In this paper, we derive principles of optimal cyclical monetary policy
in an economy without capital, with a cash-in-advance restriction on household
transactions, and with monopolistic firms that set prices one period in
advance. The only distortionary policy instruments are the nominal interest
rate and the money supply. In this environment, it is feasible to undo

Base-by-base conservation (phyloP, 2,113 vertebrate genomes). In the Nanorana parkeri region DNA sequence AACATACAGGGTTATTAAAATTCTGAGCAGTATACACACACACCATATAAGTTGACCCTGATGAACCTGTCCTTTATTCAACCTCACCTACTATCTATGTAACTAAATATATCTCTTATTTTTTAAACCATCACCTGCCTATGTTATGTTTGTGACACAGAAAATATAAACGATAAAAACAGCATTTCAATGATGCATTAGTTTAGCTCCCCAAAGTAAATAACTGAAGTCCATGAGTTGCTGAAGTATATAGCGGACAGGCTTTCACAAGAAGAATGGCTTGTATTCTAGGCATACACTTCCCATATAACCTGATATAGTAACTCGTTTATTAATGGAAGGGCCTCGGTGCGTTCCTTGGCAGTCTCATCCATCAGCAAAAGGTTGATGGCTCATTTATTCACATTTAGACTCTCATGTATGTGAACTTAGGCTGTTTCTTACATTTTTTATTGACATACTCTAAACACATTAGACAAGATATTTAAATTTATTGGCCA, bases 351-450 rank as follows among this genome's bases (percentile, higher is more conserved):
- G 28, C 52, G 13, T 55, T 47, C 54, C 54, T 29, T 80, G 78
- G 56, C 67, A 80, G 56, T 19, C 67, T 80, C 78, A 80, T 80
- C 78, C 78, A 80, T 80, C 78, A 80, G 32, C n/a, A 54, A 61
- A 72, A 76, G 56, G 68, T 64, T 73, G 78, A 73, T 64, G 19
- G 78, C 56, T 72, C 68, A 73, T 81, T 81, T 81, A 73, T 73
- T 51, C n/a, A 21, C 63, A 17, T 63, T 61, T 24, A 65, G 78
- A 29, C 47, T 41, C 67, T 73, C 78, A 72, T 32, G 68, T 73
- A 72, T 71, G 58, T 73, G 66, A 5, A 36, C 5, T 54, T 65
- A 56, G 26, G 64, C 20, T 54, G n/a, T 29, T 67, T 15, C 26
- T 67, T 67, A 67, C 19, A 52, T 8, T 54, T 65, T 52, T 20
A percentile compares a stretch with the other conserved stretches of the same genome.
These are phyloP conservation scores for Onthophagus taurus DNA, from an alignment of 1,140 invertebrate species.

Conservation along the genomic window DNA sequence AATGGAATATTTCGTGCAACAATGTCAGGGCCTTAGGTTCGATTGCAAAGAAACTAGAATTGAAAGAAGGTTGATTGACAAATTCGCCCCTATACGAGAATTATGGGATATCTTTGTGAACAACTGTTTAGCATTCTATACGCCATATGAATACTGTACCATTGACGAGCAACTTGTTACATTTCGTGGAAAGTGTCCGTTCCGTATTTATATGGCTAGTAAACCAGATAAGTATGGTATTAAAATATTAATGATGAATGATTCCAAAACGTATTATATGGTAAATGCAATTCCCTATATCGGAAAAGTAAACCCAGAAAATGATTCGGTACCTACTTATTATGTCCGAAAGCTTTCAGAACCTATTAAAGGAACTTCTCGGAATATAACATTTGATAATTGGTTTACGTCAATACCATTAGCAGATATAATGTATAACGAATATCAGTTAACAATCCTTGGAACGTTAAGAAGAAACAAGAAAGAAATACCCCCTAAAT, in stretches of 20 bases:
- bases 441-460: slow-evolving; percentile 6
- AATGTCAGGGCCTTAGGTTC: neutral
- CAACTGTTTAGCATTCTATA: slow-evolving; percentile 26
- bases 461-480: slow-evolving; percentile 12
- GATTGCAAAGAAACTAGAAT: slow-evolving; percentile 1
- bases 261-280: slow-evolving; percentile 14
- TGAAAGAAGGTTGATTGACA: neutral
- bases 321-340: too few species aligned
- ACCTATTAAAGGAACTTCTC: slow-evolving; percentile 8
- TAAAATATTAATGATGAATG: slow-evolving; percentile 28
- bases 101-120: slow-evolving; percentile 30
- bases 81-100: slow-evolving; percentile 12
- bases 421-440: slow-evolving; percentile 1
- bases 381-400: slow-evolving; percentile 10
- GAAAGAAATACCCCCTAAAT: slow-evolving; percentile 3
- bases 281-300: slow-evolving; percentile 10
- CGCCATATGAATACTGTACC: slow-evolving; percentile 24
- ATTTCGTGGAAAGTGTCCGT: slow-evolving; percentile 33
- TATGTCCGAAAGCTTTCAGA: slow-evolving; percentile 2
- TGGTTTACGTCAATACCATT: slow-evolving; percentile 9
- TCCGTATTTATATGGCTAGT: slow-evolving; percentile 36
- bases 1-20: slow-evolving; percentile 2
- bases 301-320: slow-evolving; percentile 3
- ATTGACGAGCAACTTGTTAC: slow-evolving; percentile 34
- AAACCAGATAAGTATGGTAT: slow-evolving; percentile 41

both the cash in advance and the price setting restrictions, but not the
monopolistic competition distortion. We show that it is optimal to follow
the Friedman rule, and thus offset the cash-in-advance restriction. We also
find that, in general, it is not optimal to undo the price setting restriction.
Sticky prices provide the planner with tools to improve upon a distorted
flexible prices allocation.